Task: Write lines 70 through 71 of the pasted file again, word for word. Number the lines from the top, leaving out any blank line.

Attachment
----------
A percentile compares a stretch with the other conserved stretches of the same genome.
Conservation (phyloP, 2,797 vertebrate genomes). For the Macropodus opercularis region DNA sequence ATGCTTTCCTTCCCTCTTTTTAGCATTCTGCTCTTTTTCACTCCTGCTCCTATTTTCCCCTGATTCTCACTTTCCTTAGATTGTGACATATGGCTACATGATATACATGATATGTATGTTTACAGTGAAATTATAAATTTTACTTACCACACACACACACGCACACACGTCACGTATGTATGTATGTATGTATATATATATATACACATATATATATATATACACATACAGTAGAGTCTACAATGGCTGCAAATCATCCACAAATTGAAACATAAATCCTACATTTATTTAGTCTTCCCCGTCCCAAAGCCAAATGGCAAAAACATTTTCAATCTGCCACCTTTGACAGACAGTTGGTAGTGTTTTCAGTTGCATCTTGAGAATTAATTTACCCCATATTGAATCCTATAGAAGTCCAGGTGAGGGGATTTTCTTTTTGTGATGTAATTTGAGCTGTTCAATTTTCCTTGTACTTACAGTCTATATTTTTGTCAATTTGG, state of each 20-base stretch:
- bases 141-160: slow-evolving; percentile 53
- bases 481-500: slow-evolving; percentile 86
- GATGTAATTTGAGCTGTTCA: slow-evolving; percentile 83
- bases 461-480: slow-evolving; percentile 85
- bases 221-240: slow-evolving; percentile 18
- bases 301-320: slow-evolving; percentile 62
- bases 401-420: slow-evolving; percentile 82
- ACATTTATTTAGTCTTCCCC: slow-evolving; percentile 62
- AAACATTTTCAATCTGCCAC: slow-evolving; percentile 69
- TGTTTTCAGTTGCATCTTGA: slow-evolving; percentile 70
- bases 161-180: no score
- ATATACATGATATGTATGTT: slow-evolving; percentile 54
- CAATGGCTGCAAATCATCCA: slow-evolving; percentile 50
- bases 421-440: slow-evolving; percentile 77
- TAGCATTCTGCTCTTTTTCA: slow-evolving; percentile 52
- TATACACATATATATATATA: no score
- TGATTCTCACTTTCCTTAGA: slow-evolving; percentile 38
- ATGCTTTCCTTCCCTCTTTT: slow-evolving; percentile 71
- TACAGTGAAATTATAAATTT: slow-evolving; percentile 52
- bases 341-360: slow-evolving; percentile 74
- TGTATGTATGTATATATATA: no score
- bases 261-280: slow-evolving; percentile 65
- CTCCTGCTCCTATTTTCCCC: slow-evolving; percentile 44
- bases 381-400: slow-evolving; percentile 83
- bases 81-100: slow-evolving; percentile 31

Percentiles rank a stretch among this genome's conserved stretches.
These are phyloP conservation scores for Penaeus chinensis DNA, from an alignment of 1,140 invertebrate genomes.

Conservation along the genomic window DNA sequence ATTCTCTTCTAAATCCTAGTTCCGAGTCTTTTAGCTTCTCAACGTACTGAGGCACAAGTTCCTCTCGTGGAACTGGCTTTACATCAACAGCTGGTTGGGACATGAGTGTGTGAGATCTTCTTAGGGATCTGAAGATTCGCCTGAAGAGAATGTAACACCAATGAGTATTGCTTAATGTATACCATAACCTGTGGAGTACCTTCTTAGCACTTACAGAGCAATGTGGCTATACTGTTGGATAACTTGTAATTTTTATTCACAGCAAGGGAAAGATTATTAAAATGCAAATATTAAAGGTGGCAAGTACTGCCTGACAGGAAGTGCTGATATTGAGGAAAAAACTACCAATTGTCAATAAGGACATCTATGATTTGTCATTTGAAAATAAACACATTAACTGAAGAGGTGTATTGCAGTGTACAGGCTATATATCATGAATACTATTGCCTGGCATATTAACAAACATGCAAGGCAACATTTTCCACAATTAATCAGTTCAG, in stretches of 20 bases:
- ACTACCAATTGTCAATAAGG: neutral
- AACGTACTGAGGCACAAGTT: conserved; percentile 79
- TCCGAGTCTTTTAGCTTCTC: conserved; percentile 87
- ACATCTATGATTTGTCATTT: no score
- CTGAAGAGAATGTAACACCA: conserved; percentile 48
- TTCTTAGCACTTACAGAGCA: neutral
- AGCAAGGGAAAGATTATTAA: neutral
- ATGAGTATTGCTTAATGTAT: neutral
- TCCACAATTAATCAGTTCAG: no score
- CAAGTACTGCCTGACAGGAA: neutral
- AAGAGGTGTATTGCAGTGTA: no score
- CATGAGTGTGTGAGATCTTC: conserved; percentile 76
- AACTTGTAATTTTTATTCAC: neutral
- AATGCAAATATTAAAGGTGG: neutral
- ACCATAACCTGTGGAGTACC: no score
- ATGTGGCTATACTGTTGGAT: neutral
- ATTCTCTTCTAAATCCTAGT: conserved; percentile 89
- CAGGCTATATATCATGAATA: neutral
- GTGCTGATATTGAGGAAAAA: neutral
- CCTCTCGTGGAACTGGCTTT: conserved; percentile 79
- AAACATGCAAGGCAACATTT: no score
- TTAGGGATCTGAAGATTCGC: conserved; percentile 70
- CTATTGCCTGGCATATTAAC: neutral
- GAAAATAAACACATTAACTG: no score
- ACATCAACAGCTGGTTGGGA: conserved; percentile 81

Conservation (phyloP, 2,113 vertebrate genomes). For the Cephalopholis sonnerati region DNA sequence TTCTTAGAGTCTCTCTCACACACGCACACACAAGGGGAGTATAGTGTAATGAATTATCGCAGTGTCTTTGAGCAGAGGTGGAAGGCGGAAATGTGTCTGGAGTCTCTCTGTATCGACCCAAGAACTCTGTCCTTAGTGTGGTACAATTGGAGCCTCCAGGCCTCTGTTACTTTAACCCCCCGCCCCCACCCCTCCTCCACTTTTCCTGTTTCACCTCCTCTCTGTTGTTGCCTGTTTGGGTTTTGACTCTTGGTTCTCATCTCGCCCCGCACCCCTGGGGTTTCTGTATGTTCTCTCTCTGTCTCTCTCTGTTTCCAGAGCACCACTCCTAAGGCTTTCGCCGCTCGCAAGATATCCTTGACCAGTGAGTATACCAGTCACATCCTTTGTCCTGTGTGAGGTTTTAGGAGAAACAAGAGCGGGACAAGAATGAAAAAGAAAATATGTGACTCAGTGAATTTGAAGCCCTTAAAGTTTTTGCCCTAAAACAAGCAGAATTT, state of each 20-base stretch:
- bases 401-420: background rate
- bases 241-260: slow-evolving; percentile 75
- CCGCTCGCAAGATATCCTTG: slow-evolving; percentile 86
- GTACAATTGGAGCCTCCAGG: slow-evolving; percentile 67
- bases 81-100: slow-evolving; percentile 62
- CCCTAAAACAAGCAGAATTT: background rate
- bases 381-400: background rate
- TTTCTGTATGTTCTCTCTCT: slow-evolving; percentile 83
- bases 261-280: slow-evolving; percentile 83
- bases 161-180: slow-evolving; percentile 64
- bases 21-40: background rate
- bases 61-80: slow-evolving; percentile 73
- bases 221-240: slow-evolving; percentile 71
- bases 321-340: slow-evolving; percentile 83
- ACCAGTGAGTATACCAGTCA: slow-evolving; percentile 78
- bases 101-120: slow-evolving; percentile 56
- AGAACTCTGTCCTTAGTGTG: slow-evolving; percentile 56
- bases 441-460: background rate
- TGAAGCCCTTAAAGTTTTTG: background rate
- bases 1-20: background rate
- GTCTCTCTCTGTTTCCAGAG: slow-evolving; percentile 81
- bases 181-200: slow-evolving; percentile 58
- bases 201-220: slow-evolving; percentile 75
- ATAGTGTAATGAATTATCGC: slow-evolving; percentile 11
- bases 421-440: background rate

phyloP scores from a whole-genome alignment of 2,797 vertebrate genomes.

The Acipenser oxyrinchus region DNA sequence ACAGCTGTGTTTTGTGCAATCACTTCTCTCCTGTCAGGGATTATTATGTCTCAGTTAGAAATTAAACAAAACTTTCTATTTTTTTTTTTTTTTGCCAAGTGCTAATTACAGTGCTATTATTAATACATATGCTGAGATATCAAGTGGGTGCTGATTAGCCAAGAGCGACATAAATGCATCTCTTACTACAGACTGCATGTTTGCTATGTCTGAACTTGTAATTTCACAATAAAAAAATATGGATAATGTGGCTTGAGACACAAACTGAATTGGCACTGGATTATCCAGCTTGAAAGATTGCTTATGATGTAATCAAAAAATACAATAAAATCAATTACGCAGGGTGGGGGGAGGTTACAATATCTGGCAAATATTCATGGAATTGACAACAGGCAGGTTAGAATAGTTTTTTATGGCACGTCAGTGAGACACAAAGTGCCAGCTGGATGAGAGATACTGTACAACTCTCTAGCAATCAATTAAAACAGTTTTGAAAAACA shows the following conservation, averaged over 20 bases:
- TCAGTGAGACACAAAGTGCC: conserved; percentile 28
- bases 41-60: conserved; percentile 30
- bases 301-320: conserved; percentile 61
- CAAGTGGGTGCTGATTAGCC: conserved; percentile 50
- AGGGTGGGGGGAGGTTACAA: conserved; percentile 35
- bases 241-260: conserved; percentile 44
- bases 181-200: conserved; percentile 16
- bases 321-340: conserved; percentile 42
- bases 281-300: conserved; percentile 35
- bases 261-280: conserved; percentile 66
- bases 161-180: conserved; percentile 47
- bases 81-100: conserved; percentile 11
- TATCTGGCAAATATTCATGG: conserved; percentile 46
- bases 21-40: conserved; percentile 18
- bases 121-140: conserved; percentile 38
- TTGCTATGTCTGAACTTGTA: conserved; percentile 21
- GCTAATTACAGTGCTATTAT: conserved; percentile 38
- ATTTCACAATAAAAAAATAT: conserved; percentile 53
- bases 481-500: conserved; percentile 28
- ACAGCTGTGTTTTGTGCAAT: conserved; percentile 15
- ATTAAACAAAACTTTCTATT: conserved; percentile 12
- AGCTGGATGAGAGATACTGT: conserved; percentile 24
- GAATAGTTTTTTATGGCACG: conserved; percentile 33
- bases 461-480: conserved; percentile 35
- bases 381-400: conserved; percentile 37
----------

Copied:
- bases 321-340: slow-evolving; percentile 83
- ACCAGTGAGTATACCAGTCA: slow-evolving; percentile 78